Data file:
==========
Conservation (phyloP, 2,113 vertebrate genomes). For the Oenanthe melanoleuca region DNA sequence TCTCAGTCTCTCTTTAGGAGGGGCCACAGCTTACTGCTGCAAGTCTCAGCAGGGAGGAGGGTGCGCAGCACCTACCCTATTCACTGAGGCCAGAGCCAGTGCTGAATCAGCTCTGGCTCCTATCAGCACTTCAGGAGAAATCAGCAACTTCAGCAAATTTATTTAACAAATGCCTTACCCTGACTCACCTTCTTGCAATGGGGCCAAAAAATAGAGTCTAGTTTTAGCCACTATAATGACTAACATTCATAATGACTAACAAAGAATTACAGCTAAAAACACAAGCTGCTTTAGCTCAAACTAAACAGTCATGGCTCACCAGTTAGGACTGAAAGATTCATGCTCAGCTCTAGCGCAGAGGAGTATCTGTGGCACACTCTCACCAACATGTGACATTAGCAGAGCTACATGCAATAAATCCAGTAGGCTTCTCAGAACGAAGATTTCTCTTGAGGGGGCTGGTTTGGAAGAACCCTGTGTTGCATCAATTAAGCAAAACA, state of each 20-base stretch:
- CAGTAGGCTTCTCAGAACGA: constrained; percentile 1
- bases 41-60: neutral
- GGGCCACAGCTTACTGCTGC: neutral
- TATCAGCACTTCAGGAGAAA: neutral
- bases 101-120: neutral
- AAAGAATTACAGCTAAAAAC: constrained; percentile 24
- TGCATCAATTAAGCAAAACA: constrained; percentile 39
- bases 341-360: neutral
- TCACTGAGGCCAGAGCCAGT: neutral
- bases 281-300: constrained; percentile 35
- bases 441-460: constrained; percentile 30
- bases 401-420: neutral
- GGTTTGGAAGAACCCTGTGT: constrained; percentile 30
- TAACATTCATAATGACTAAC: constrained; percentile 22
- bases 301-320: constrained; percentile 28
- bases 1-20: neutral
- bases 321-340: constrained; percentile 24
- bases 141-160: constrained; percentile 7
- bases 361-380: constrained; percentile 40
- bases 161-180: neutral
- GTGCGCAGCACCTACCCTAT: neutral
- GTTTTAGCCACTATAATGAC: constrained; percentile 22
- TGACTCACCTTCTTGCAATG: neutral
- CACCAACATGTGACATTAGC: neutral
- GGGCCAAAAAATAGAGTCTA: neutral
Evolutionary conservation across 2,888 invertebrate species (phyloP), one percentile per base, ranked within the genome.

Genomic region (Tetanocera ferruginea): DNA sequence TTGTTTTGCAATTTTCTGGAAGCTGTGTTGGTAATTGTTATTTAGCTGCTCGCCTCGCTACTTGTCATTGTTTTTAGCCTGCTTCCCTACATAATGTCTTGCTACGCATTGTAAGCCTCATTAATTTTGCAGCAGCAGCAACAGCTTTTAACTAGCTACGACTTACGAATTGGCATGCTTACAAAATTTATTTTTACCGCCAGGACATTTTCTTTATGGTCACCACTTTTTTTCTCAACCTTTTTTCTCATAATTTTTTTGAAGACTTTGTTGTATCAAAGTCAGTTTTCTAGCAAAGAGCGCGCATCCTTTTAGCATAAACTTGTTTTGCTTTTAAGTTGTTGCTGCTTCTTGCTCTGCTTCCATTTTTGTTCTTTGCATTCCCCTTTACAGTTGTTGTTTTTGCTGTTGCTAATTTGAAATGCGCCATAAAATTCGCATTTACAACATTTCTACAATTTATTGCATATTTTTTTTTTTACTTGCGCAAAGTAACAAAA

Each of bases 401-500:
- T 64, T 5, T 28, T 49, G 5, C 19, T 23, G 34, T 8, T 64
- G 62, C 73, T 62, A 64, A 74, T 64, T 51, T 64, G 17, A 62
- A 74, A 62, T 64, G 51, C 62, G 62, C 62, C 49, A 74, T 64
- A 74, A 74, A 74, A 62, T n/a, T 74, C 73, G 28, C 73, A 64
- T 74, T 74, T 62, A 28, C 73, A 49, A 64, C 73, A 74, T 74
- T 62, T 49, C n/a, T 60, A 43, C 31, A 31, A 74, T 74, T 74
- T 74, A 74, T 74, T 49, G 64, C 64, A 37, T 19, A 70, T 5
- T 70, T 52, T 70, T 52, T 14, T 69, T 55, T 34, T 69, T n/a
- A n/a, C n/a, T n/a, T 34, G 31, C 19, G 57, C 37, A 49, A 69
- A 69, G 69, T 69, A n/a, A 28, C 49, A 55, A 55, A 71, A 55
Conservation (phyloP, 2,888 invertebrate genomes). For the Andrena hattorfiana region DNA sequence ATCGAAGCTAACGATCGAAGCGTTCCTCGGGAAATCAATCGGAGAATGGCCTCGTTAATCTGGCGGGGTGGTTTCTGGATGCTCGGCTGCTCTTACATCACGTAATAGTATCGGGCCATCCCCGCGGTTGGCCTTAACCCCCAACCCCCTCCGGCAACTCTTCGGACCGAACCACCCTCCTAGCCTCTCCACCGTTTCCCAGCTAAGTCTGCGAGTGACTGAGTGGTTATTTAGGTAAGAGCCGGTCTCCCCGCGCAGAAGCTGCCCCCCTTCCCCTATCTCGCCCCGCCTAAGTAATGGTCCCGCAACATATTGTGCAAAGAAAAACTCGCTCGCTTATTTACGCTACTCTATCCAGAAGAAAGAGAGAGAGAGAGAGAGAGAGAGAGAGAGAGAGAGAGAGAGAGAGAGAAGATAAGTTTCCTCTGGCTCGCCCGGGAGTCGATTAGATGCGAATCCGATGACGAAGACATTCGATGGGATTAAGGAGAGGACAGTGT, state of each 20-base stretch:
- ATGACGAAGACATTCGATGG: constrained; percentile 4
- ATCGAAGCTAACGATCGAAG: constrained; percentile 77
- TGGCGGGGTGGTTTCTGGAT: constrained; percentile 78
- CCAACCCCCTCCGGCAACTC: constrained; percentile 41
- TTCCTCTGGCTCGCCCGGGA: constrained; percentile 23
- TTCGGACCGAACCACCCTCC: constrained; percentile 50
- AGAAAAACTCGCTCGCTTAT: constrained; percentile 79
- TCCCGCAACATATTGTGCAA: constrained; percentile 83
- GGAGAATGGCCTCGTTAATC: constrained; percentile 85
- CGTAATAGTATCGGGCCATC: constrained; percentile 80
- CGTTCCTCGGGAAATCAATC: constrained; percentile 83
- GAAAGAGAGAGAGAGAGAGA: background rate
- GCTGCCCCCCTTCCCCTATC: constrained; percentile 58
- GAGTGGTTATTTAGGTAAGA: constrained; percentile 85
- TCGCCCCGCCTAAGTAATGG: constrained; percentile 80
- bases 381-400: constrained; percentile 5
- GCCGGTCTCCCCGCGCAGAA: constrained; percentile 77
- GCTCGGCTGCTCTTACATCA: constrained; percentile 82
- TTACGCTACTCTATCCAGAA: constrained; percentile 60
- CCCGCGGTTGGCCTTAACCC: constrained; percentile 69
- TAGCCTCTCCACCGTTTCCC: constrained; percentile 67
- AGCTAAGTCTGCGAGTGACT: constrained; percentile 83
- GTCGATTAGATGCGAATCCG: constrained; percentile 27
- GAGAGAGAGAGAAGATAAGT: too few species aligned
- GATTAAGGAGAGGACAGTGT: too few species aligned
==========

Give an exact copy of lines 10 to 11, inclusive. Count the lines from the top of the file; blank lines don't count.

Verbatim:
- TCACTGAGGCCAGAGCCAGT: neutral
- bases 281-300: constrained; percentile 35